"ungrateful person," 1670s, from earlier adjective meaning "unfriendly," also "ungrateful, unthankful" (14c.), from Latin ingratus "unpleasant, disagreeable," also "ungrateful, unthankful," and "thankless, unprofitable," from in- "not" (see in- (1)) + gratus "pleasing, beloved, dear, agreeable" (from suffixed form of PIE root *gwere- (2) "to favor").
1640s, from Late Latin inimicalis "hostile," from Latin inimicus "unfriendly; an enemy" (see enemy).
Inimical expresses both feeling and action, generally in private affairs. Hostile also expresses both feeling and action, but applies especially to public affairs: where it applies to private matters, it expresses either strong or conspicuous action or feeling, or both, or all. [Century Dictionary, 1889]
early 13c., descorde, "unfriendly feeling, ill will;" also "dissension, strife," from Old French descorde (12c.) "disagreement," from Latin discordia, from discors (genitive discordis) "disagreeing, disagreement," from dis- "apart" (see dis-) + cor (genitive cordis) "heart," from PIE root *kerd- "heart."
Musical sense "want of harmony between two notes sounded together; a combination of notes not in harmony with one another" is from late 14c.
Northern English and Scottish survival of Middle English fremed "foreign; remote; unfamiliar; not related; unheard-of; unfriendly, distant and formal;" as a noun, "a stranger," from Old English fremde (Northumbrian fremþe); cognate with Old Saxon fremithi, Old Frisian fremed, Dutch vreemd, Old High German framidi, German fremd, Gothic framaþs "strange, foreign." In the Old English glossaries, fremde glosses Latin exter, alienus.
late 14c., "contrary, opposing," from Old French advers, earlier avers (13c., Modern French adverse) "antagonistic, unfriendly, contrary, foreign" (as in gent avers "infidel race"), from Latin adversus "turned against, turned toward, fronting, facing," figuratively "hostile, adverse, unfavorable," past participle of advertere "to turn toward," from ad "to" (see ad-) + vertere "to turn, turn back; be turned; convert, transform, translate; be changed" (from PIE root *wer- (2) "to turn, bend"). For distinction of use, see averse. Related: Adversely.
Old English uncuð "unknown, strange, unusual; uncertain, unfamiliar; unfriendly, unkind, rough," from un- (1) "not" + cuð "known, well-known," past participle of cunnan "to know" (see can (v.1)), from PIE root *gno- "to know." Meaning "strange, crude, clumsy" is first recorded 1510s. The compound (and the thing it describes) widespread in IE languages, such as Latin ignorantem, Old Norse ukuðr, Gothic unkunþs, Sanskrit ajnatah, Armenian ancanaut', Greek agnotos, Old Irish ingnad "unknown."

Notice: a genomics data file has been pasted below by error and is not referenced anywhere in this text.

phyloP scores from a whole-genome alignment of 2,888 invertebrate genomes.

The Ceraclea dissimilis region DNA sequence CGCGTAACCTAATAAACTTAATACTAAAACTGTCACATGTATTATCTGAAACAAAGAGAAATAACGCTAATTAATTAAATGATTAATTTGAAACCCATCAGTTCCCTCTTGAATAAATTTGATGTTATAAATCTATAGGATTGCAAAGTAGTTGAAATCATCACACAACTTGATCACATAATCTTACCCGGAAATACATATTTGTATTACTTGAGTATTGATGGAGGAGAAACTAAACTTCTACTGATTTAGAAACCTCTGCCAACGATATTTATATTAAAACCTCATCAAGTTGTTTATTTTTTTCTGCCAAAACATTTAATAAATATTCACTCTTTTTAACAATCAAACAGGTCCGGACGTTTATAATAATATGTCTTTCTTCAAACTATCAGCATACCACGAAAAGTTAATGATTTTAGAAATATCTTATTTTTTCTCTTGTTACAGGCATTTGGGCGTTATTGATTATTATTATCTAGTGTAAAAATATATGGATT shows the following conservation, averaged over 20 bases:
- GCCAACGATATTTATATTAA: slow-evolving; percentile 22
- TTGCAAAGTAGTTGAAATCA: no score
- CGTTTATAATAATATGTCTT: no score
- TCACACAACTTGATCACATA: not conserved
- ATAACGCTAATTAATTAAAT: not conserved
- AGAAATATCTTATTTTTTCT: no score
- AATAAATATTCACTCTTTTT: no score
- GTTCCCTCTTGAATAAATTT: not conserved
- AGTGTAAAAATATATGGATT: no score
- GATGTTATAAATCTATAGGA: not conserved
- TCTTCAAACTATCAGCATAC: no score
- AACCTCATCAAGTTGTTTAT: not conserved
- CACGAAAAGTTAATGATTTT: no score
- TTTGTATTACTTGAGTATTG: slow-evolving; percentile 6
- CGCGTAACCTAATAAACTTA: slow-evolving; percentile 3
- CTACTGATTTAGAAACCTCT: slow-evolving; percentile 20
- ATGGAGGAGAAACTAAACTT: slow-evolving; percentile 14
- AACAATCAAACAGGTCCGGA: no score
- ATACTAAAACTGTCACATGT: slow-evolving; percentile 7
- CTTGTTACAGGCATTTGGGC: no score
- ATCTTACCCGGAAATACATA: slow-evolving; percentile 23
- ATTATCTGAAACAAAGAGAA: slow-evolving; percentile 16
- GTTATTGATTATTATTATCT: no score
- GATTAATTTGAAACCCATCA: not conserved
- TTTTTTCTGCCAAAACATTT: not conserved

"unfriendly opponent, enemy" (originally especially of Satan as the enemy of mankind), mid-14c., aduersere, from Anglo-French adverser (13c.), Old French adversarie (12c., Modern French adversaire) "hostile opponent, enemy," or directly from Latin adversarius "an opponent, rival, enemy," noun use of adjective meaning "opposite, hostile, contrary," literally "turned toward one," from adversus "turned against, turned toward, fronting, facing," figuratively "hostile, adverse, unfavorable," past participle of advertere "to turn toward," from ad "to" (see ad-) + vertere "to turn, turn back, be turned; convert, transform, translate; be changed" (see versus). The Latin word is glossed in Old English by wiðerbroca.
early 13c., "one hateful toward and intent on harming (someone)," from Old French enemi (12c., Modern French ennemi), earlier inimi (9c.) "enemy, adversary, foe; demon, the Devil," from Latin inimicus "an enemy," literally "an unfriend," noun use of adjective meaning "hostile, unfriendly" (source also of Italian nemico, Catalan enamic, Spanish enemigo, Portuguese inimigo), from in- "not" (see in- (1)) + amicus "friend" related to amare "to love" (see Amy). From c. 1300 in English as "adversary of God, unbeliever, heathen, anti-Christian;" late 14c. as "the Devil;" also late 14c. as "member of an armed, hostile body in a war, feud, etc.;" of the opposing military forces as a whole, from c. 1600. From mid-14c. as an adjective.
Most Indo-European words for "personal enemy" cover also "enemy in war," but certain languages have special terms for the latter, such as Greek polemioi (distinct from ekhthroi), Latin hostis, originally "stranger" (distinct from inimicus), Russian neprijatel' (distinct from vrag). Russian vrag (Old Church Slavonic vragu) is cognate with Lithuanian vargas "misery" (see urge (v.)), and probably is related to Proto-Germanic *wargoz, source of Old Norse vargr "outlaw," hence "wolf;" Icelandic vargur "fox;" Old English wearg "criminal, felon;" which likely were the inspirations for J.R.R. Tolkien's warg as the name of a kind of large ferocious wolf in "The Hobbit" (1937) and "Lord of the Rings." Related: Enemies.